Tuesday, September 15, 2009

After beanings, Jorge Posada sparks brawl against Jays in blowout loss

Yankees catcher Jorge Posada incites a bench-clearing brawl after going after Blue Jays pitcher Jesse Carlson and ends up brawling with catcher Rod Barajas.

You can't accuse the Yankees of not caring.

Getting blown out in the eighth inning, the Bombers went down fighting. Jorge Posada and Toronto lefthander Jesse Carlson were at the center of a wild bench-clearing brawl in the bottom of the eighth that didn't get a Yankee comeback going but caused emotions to run high on both sides.

Posada and Carlson were ejected, whileJoe Girardi and Carlson both had battle scars from the fracas. The Yankees went on to lose, 10-4, although that seemed like a footnote when the game was over.

Posada has words with Barajas before the brawl.

The tension had started earlier in the inning, as Carlson threw a pitch behind Posada, a ball the catcher believed was retaliation for Mark Melancon drilling Aaron Hill in the top of the inning.

Posada told catcher Rod Barajas, "You don't want to do that," as both teams emerged slowly from their respective dugouts. Home plate umpire Jim Joyceissued immediate warnings to both sides and managed to return them to their dugouts before the teams came together.

Posada drew a walk against Carlson, scoring three batters later on Brett Gardner's two-out double. Posada threw a forearm at Carlson as he crossed the plate, hitting the pitcher's glove.

Joyce immediately ejected Posada, but Carlson went after the catcher, causing the benches to clear immediately. Carlson and Posada wound up in the center of the brawl, although John McDonald, who was drilled by Melancon in Toronto on Sept. 4 - threw a punch that connected with Girardi's ear, drawing a trickle of blood.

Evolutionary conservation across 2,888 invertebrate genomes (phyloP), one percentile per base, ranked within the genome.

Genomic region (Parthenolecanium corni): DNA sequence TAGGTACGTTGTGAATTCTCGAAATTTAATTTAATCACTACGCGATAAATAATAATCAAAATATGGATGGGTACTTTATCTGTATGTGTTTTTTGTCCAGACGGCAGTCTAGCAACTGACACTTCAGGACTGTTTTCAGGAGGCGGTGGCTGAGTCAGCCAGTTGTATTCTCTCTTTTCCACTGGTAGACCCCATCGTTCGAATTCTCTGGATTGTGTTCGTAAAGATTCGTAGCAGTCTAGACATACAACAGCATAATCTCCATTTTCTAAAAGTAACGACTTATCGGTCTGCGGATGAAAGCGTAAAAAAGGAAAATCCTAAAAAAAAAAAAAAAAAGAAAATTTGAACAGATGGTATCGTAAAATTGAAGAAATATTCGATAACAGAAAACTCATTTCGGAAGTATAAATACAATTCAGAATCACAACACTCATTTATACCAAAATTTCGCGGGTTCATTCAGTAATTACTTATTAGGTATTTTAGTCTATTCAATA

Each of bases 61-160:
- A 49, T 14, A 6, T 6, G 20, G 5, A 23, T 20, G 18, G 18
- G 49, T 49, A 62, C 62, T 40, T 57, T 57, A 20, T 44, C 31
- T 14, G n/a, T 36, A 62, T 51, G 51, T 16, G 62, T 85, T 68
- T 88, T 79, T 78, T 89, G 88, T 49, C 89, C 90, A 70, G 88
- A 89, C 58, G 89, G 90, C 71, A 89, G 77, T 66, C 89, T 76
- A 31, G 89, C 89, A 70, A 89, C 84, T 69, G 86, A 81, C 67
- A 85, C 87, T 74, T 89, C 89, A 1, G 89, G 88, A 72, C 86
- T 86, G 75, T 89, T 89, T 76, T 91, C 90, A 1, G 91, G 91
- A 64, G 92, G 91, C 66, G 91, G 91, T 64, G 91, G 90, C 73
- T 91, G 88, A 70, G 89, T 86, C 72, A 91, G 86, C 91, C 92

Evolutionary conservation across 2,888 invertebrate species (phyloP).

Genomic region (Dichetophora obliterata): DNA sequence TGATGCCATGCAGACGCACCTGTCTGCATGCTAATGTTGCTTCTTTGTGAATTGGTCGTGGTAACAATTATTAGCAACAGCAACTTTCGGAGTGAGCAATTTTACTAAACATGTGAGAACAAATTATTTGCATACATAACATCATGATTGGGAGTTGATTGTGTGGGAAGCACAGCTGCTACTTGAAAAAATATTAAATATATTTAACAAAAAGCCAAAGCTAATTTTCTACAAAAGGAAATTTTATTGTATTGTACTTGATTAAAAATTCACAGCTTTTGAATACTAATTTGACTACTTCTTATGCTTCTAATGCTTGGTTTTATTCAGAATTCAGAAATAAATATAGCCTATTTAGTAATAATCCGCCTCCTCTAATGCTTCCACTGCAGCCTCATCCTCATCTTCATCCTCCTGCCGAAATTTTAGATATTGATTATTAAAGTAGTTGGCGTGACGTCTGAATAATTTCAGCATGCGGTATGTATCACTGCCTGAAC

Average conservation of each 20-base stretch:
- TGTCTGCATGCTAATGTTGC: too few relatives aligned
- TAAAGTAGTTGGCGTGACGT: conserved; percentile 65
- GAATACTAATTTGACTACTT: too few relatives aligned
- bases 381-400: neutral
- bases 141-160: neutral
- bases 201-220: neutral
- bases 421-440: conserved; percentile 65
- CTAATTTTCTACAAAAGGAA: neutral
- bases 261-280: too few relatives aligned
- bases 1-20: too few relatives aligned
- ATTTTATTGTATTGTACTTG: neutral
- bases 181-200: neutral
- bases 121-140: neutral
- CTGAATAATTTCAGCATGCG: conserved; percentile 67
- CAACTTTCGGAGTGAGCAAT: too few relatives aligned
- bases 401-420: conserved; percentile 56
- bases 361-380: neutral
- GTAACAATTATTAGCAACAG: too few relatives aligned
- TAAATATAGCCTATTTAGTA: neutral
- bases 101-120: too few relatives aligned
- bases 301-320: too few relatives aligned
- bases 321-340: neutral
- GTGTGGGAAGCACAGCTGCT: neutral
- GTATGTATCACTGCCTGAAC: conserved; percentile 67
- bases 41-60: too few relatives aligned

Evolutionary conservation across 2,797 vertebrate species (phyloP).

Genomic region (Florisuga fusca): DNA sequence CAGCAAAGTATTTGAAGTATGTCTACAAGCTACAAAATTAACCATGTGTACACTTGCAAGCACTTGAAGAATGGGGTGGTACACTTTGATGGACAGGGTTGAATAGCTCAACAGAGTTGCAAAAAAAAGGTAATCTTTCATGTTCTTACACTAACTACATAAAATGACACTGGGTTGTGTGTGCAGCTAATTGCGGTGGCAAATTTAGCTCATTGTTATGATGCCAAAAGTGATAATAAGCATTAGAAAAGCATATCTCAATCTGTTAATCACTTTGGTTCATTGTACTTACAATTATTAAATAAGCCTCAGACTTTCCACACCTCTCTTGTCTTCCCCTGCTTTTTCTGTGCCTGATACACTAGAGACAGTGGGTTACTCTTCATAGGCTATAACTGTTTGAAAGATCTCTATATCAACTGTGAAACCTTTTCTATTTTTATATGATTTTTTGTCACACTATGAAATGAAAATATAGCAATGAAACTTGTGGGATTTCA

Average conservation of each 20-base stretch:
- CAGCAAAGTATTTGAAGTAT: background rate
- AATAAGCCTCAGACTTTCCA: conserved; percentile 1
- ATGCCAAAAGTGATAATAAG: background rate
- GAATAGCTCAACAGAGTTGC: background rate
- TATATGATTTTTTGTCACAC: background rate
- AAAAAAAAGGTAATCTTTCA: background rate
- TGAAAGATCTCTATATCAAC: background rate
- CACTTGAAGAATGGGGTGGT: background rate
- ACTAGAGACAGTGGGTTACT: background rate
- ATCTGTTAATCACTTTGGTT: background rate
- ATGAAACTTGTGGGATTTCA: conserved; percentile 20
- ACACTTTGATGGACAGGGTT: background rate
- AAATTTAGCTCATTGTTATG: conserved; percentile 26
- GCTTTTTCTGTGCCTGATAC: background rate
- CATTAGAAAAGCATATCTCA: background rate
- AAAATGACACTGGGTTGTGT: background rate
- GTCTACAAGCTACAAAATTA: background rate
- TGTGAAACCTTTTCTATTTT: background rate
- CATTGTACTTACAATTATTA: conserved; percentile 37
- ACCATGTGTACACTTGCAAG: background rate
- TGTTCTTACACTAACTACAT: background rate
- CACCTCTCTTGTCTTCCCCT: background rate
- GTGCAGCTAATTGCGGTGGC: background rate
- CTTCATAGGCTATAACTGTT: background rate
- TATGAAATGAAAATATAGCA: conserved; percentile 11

Carlson appeared to take the worst shot, sporting a huge welt on his forehead just above his left eye, although it was unclear who was responsible for the blow. Posada was held back by CC Sabathia and Jose Molina as the players began to separate, as Sabathia eventually led his catcher into the clubhouse. Third-base ump Derryl Cousins was injured in the fight, leaving only three umps to finish the game.

The brawl overshadowed a forgettable night for the Yankees, who revealed earlier in the day that Andy Pettitte was battling soreness and fatigue in his left shoulder. Pettitte's condition raised a new batch of questions for the Yankees as October approaches.Sergio Mitre proved last night he isn't the answer to any of them.

Mitre was blasted by the Blue Jays for a second straight start, allowing seven runs on eight hits - including a career-high four home runs - over five-plus innings, squandering an early two-run lead. Mitre had allowed four homers total in his first eight starts this season.

Roy Halladay didn't have his best stuff, giving up 11 hits and a walk in six innings, but the former Cy Young winner limited the damage to two runs, stranding eight men on base to earn his 15th win.

The Yankees' lead over the Red Sox dropped to 6-1/2 games, leaving their magic number to clinch the American League East at 12. Their magic number to clinch a playoff spot is seven, meaning any combination of Yankees wins and Rangers losses totaling seven would guarantee the Bombers a trip to the postseason.

The Yankees staked Mitre to a 2-0 lead in the second, as Gardner and Derek Jeter each singled in runs against Halladay.

Mitre walked Jose Bautista to start the third, then served up the first of Travis Snider's two home runs, tying the game. Adam Lind belted a solo shot with two outs in the inning, giving Toronto its first lead of the night. Edwin Encarnacion and Snider each drilled solo shots in the fourth, boosting the lead to 5-2.

The Yankees put runners on in each of Halladay's six innings, but they were unable to score after the second.


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